Applying L&V, the court concluded that “the Hospital would not have vicarious liability for Dr. Aranow’s alleged negligence” under a theory of apparent agency. In granting the hospital’s motion for summary judgment, the court affirmed that “no appellate court in the State of Connecticut has recognized apparent authority as a proper theory to find liability in tort actions.” The court further declined to find an agency relationship between Aranow and Middlesex Hospital, concluding that Aranow’s privileges and the hospital’s Internet advertisement failed to meet the threshold of establishing “that the Hospital consented to have Dr. Aranow act as its agent or that it exercised any control over the means and methods of his practice of medicine or surgery.”
This finding was reaffirmed in Tiplady v. Maryles, FSTCV075003525S, 2013 WL 3388660 (Conn. Superior Court, June 12, 2013). In this case, the court, approved a jury verdict finding no vicarious liability in a negligence action against a defendant hospital for the actions of an individually-named physician based on a theory of apparent agency. The court explained that L&V “expressly and clearly addresses the fundamental issue of whether in Connecticut the doctrine of apparent agency can be utilized to allow a principal to be held liable for the tortious conduct of an apparent agent who is not an actual agent of the principal.”
Most recently, in Wood v. Club LLC, FSTCV136016946S, 2013 WL 2383642 (Conn. Superior Court, May 9, 2013), the court granted defendants’ motion to strike negligent misrepresentation claims premised on apparent authority in a tort action, concluding that “[w]ith respect to the allegation of apparent agency-the court is bound by the holding in [L&V, that] a tort action, cannot be premised on apparent authority.”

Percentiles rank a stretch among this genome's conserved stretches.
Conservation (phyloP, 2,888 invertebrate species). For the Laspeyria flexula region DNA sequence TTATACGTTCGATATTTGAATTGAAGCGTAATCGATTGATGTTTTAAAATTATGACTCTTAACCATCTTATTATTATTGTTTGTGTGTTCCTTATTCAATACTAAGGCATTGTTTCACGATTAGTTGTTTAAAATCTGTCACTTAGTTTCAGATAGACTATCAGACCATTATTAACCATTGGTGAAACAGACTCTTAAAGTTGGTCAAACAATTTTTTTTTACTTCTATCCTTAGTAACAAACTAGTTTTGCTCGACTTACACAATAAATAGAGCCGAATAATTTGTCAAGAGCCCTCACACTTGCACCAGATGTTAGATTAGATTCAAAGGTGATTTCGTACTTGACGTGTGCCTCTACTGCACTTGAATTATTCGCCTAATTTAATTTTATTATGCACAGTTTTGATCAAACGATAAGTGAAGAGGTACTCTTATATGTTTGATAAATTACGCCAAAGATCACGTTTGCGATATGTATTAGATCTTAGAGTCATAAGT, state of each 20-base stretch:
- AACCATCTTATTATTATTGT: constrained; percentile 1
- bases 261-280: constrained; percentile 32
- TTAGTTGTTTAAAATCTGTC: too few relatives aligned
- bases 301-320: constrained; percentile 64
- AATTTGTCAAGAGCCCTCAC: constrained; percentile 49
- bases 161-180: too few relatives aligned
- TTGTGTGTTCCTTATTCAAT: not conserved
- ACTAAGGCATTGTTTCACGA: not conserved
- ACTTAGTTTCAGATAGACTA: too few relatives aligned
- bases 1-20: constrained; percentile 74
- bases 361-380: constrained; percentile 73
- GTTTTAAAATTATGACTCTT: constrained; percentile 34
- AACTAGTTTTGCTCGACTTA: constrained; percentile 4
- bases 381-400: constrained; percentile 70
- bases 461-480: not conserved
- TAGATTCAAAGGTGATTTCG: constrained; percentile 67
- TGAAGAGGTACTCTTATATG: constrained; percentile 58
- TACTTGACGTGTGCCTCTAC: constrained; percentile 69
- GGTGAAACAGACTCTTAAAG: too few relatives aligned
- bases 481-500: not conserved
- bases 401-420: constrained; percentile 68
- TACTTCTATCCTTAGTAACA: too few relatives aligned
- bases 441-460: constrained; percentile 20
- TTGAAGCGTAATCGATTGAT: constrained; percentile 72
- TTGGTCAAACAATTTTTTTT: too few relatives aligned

Some courts have declined to follow L&V, concluding that Fireman’s Fund Indemnity Co. v. Longshore Beach & Country Club Inc., 127 Conn. 493, 496-97 (1941), recognized the viability of apparent authority claims in the tort context. However, Fireman’s Fund never actually reached the issue of whether apparent authority is appropriate in tort cases, because it concluded that there was no basis for apparent authority on the facts of the case.
Accordingly, according to the court, L&V correctly held that “Connecticut . . . has yet to apply the doctrine of apparent authority to allow for a principal to be held liable to a third person who was harmed by the tortious conduct of a person held out as the principal’s agent.” (136 Conn. App. at 669.) Indeed, no appellate court has ever used the doctrine that way.
Considering that the vast majority of vicarious liability claims are resolved at the trial court level through dispositive motions, the effect of L&V cannot be underestimated. Since the decision, a number of cases involving agency claims have been successfully dismissed on motions to strike or for summary judgment.
In addition, the limitation on vicarious liability recognized under L&V is a positive step towards reducing the overall liability/risk faced by hospitals and other health care providers who contract with medical professionals and groups to provide specialized services and quality care for their patients. The decision provides an equitable balance in risk-sharing in the medical malpractice context because it does not completely insulate health care providers from liability in cases where actual agency exists, but it also ensures protection from liability for the actions for virtually every health care provider who enters the premises. •